The idea of time tracking is not new, but it is extremely effective. To understand why time is never enough, you need to understand where it goes. Time tracking techniques will help with this.
The concept of time is very abstract, so the first thing to do is to define time as something concrete, for example, relate time to food. Wasting time is the equivalent of eating junk food and junk food, while keeping track of it is a kind of food diary. This is very disciplining. Seeing on paper that every “harmless” episode of your favorite TV show costs you 20 hours a week will give you an incentive to change that.
The pluses of time tracking include the ability to identify suitable methods to increase your productivity, the ability to identify overestimation or underestimation of the time spent on any business, the development of a sense of responsibility, the ability to do more and to concentrate better on the task at hand.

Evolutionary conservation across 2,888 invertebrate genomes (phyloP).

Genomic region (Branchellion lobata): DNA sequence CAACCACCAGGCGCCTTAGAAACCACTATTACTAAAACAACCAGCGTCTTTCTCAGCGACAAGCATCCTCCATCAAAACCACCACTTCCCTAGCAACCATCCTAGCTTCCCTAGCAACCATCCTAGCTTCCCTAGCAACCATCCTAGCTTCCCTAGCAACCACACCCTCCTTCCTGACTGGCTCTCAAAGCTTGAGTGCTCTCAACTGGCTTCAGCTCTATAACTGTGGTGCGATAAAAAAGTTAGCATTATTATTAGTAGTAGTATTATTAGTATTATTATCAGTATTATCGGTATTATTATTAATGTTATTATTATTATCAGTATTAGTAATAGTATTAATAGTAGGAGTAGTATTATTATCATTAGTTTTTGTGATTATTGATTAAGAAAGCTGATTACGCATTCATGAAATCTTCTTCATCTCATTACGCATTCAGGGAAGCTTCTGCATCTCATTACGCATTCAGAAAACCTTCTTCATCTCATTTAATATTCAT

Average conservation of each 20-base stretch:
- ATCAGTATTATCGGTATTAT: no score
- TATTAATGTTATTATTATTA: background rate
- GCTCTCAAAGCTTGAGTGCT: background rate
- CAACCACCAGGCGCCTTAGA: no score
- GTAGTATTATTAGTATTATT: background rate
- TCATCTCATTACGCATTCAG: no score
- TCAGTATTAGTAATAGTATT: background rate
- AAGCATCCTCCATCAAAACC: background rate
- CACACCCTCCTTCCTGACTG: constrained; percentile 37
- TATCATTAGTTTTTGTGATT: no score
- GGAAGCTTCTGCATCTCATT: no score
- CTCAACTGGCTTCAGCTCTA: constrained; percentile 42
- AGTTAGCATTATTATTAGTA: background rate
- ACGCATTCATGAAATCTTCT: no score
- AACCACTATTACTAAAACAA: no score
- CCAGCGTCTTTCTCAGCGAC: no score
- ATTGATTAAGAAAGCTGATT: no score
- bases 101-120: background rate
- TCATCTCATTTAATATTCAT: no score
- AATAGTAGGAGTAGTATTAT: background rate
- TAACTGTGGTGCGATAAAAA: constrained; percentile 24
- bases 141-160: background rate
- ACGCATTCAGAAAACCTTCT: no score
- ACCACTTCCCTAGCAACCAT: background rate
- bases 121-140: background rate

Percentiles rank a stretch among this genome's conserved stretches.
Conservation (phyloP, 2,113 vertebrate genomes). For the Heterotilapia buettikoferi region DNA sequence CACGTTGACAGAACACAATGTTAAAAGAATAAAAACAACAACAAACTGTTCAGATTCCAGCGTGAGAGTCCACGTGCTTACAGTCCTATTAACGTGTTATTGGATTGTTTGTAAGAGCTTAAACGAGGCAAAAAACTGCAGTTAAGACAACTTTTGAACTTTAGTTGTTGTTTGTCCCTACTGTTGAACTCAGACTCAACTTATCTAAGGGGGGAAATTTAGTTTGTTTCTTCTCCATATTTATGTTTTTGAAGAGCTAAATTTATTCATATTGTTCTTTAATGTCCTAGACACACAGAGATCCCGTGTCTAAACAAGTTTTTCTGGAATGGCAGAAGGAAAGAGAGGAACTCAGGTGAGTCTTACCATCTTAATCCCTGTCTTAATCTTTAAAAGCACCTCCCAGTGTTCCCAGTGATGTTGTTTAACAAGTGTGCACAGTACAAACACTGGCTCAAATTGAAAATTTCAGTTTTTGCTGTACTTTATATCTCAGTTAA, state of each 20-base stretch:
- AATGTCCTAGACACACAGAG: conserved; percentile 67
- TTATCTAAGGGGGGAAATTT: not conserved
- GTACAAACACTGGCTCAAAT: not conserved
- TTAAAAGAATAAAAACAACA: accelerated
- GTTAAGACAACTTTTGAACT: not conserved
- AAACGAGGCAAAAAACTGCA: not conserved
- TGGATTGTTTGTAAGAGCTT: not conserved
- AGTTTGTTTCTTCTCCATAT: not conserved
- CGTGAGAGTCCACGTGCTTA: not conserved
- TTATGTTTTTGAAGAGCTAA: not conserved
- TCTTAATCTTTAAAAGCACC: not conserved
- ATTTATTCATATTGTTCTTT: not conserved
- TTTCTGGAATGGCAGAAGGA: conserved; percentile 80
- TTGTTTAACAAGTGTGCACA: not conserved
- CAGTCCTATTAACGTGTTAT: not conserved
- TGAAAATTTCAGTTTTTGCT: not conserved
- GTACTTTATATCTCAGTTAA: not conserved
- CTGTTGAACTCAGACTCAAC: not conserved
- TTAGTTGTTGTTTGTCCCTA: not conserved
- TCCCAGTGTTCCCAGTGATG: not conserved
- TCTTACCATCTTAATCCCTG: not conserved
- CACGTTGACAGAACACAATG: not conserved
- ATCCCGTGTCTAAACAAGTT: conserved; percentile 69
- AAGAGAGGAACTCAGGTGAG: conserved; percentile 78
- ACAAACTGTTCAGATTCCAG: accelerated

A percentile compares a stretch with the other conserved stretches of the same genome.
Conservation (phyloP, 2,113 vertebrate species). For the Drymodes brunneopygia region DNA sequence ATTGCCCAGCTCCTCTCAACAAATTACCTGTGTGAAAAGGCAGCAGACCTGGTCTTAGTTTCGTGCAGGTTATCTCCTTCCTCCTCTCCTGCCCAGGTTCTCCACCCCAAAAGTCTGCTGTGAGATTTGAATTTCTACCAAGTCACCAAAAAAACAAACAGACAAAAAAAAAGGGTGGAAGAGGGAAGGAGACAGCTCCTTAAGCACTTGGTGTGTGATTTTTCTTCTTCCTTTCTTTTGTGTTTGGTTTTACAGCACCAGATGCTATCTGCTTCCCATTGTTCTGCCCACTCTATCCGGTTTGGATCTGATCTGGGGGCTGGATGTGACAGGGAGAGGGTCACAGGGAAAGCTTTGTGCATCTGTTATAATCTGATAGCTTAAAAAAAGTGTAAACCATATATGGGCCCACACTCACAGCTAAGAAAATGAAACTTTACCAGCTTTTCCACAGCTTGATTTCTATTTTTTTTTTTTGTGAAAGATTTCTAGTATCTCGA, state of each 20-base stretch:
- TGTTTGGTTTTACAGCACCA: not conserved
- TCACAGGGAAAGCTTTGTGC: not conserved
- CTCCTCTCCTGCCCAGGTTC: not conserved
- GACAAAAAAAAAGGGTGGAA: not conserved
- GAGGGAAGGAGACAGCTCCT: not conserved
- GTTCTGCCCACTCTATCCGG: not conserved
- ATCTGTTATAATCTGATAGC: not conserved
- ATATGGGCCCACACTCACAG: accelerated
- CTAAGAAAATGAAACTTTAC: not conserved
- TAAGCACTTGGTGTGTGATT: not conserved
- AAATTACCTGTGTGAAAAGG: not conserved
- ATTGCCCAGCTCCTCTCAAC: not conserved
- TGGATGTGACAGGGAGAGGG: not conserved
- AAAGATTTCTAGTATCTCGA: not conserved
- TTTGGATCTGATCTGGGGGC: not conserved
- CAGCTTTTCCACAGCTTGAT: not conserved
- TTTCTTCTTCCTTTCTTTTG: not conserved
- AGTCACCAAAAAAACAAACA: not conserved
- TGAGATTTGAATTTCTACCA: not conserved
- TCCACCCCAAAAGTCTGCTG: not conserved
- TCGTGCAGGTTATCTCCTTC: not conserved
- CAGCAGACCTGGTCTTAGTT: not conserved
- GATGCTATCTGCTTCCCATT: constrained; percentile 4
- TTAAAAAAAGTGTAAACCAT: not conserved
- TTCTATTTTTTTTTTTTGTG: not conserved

To make your time tracking most productive, stick to three rules: honesty, consistency, pettiness (measure time in minutes, not hours). There are two approaches: chronographing (where you record what you are doing right now every 15 minutes) and time tracking with tasks (where you record the time each time you move on to a new activity).
Of course, it is possible to track time using digital means and without your participation, but this approach will not give a good result. So buy a nice notebook and track your time for 168 hours in a row (that's exactly a week).
Thus, by understanding where your time is actually flowing, what you spend too much time on, and on what too little, you can intelligently adjust your approach to time and become a more productive person. In addition, by making a habit of keeping a “time diary” and spending time correctly, at the end of the day, reviewing notes before bed, you will feel more satisfied, you will know that you deserve this rest.